On average we spend almost a quarter of our adult life at work. It can give us a sense of purpose, structure and satisfaction – sometimes however, work can cause stress and frustration and our health and self-esteem can suffer.
Work-related stress accounts for six million days of sick leave each year and can be a cause of despair. Work-related problems can also undermine relationships.
Sometimes, established earlier roles such as being overlooked or being a scapegoat can re-emerge in the workplace leaving us feeling powerless and doomed to failure as we succumb again, in a different setting. Sometimes such feelings are overwhelming and can limit us from realising our full potential.
Symptoms can include - dread of going to work, depression and /or anxiety, poor work/life balance, headaches or muscular tension, feeling overwhelmed and unable to plan, inability to sleep /loss of concentration or bullying or being bullied.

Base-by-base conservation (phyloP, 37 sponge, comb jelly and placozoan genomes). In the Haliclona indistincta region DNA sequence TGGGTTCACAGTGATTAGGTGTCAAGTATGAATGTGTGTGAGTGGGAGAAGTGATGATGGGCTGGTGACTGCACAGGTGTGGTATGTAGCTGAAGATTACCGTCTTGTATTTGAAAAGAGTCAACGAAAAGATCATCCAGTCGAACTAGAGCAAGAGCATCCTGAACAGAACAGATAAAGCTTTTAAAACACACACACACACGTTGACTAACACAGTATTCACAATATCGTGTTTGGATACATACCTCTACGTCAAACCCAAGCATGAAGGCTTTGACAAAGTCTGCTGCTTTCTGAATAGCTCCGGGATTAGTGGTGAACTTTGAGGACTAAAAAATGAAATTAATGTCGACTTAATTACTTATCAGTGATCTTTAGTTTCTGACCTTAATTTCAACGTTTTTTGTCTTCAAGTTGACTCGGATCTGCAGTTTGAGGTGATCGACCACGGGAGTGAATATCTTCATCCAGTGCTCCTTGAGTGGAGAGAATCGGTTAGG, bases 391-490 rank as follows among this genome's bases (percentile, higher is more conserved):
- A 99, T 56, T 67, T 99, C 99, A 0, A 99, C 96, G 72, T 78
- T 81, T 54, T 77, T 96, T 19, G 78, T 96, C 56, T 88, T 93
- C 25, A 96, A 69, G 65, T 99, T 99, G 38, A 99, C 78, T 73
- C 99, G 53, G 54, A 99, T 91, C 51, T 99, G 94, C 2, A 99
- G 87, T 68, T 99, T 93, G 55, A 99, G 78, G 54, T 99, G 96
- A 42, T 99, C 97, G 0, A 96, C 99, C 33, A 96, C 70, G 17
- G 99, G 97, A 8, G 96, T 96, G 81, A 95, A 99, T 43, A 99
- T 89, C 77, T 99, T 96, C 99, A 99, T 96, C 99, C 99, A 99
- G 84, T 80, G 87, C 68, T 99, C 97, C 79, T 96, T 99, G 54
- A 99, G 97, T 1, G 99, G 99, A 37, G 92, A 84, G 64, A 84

Relationships at work, organisational set-ups, change and work patterns can all play a part. We also often re-enact familiar patterns. If your father was a bully you may feel bullied by your male boss. If you felt second-best to your sister you may find yourself resenting a colleague. Such emerging patterns can be rewarding to examine and release us to be who we want to be.
Counselling can help unravel patterns of relating to people, and show us how to examine our own issues, helping towards a more fulfilling career. Directive ways of working such as Cognitive Behavioural Therapy (CBT) or Transactional Analysis (TA) can be very effective tools to use in the workplace.